Beyond the Pamir Mountains, the Polos came to the Gobi Desert where the bones of men and animals lay strewn along the way. From this wild place, a century earlier, the fierce nomadic Mongols under Genghis Khan had overrun greater part of Asia and even reached Budapest. Kublai Khan, the benefactor of Polos, upon hearing the Polo’s slow approach dispatched an escort to sweeten their last month of their journey. And so, after 4 years on the way, the Polos amid lavish celebrations entered the presence of the Khan before whom Asia trembled. When the Khan enquired about the youngest member of the Polo family, Nicolo proudly brought Marco forward and said, ‘he is my son sir and your servant”.
From the beginning, the Khan took a liking for the young man. He took him for hunting on elephant backs and to his stately palace at Xanadu. For 3 years, Marco Polo was governor of the rich city of Yangchow. He was sent on missions to Burma, to the wilds of Western China and the boarders of Tibet and south to India. By now, Marco Polo had mastered 4 Oriental languages. His lively colourful accounts of his missions, his memory for 1000s of detail enchanted the Khan.
Marco Polo saw and described a great and wonderful civilization, the stable and peace-loving China of the middle ages in his book. He described the broad streets, paper money, night-time police patrols, public carriages like the modern taxi, high bridges to allow the masted ships pass beneath, drains under the streets to carry off the gutter streams, elevated super highways and tree-lined avenues, all far ahead of Europe in those days.
For 17 years, Marco Polo served the Khan. His father and uncle became very rich traders and then a great home sickness overcame them. They longed to return to their sweet home Venice. The Khan refused permission. After a long wait and persuasion, the Khan reluctantly consented and allowed the Polos to return. First they were asked to escort the new bride of Khan’s great nephew to Persia. The Polos were given great fortune in gold. 13 ships were fitted out to them. They set sail on a journey full of disasters in which several ships and many of the men were lost. Three years later, on one wintry day, in 1295, the 3 men reached their house on San Chrysostom Canal in Venice. All the 3 of them looked strange, ragged and travel strained. Their faces unrecognizable and the servants refused them entry. To make matters worse, they were clumsy with their Italian words. With great difficulty, they could convince their friends and relatives about their identity. The 3 carried their fortune under the linings of their rags. How they could carry their fortune under the linings all through the perils that beset them is beyond understanding.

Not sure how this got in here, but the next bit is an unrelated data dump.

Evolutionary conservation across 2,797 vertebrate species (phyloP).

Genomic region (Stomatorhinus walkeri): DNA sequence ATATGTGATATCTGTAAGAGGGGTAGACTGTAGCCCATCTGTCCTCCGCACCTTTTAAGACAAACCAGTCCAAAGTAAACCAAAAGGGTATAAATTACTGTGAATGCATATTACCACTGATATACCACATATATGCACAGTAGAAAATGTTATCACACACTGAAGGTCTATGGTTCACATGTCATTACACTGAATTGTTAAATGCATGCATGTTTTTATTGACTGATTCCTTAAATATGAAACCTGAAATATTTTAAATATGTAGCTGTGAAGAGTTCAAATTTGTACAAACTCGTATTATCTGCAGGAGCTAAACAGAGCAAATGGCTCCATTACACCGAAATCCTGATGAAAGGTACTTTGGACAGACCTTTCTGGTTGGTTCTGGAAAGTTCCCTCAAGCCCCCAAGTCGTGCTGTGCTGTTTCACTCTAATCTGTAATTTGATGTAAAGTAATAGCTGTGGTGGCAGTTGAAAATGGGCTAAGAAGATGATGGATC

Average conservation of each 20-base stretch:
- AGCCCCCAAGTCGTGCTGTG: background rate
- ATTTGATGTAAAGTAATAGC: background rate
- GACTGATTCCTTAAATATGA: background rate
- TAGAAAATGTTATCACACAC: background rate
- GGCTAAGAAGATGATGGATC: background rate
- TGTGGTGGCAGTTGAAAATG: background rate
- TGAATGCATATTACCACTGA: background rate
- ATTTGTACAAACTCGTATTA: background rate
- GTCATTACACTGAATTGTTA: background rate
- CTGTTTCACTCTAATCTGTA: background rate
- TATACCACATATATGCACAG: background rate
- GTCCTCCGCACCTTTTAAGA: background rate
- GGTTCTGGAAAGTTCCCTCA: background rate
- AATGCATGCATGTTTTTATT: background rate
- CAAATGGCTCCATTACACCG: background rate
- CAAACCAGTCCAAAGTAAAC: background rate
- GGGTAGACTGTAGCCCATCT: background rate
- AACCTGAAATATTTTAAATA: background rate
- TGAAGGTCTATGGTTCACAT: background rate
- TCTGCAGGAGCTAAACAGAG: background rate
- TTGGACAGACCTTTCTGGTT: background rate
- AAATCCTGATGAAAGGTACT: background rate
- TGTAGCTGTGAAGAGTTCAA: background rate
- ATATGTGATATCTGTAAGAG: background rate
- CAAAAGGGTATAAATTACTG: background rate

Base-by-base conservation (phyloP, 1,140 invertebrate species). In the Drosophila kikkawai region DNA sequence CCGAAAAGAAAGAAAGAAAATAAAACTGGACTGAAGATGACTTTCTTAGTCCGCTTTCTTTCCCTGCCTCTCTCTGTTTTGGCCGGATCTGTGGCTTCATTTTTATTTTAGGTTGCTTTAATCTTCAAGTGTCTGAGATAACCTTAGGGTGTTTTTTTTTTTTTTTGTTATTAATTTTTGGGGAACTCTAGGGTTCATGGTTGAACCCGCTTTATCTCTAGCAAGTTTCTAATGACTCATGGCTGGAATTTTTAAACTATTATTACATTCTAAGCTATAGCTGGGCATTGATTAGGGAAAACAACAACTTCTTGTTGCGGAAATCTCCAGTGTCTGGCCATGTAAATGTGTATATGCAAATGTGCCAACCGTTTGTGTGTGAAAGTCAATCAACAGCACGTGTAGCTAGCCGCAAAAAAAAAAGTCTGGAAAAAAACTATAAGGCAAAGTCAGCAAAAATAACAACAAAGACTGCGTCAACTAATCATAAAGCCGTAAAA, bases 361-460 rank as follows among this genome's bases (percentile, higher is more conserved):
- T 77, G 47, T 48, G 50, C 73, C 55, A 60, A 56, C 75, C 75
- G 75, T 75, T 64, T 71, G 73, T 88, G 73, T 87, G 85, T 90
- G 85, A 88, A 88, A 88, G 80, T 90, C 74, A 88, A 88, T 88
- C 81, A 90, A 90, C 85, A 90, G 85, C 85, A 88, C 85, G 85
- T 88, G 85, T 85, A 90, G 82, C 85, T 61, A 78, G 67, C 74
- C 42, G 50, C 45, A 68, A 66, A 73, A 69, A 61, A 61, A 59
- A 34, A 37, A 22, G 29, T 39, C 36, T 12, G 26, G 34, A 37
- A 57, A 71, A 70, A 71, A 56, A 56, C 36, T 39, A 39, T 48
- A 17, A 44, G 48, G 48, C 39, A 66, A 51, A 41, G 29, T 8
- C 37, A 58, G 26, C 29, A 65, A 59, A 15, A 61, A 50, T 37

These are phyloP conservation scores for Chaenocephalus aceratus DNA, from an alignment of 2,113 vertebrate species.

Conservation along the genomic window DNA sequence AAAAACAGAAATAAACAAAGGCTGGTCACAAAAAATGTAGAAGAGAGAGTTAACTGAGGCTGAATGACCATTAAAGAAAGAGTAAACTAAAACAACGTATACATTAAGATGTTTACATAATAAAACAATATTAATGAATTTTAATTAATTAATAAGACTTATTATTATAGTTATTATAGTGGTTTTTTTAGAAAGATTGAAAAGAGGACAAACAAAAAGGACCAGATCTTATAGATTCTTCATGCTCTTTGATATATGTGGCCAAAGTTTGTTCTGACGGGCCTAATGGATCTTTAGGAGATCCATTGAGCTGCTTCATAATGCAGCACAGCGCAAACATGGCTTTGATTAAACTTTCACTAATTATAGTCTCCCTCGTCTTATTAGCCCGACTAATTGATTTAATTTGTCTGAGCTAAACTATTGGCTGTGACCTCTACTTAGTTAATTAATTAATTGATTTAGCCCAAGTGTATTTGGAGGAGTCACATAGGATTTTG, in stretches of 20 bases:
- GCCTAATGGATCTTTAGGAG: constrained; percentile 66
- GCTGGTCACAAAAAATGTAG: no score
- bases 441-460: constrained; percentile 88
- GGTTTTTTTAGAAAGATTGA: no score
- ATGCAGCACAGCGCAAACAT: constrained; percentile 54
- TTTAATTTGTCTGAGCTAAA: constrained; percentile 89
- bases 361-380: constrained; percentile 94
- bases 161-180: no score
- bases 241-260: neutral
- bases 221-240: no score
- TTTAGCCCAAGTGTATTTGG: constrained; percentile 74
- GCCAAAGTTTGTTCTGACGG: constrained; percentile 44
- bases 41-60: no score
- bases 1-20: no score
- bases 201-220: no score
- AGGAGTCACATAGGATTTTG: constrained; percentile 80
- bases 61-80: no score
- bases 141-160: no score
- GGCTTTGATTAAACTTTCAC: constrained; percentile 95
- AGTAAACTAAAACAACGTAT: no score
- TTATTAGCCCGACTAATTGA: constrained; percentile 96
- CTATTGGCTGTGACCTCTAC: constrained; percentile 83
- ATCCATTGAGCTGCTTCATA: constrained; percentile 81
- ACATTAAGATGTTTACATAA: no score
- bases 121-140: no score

Before reaching Venice, they almost died when they were arrested in Genoa. Marco Polo was put in a cell with a scribe. To pass the time and to set the record straight, Marco Polo dictated the volume to the scribe we treasure as the Book of Marco Polo. He described everything that he saw and experienced. Here for the first time, Europe could read accounts of Japan, Korea, Indo China, Burma, Java, the Andaman Islands, Siberia, Ethiopia and Madagascar. Later on he was released from prison.
He talked of a black rock (coal) when dug up and set afire as fuel burnt longer than wood. He told of another rock from which could be spun a wool that did not burn (Asbestos). He described a fountain in the Caucasus flowing not with water but with oil (oil wells of Arabia). He also reported that a great ocean bounded Asia to the east. This gave an idea to Christopher Columbus that by sailing west across the Atlantic, one might reach China. And so a volume of the Book of Marco Polo accompanied the discoverer of America on his momentous voyage.
Marco Polo died at the age of 70 and said before his death that he had reported only half of what he saw and experienced.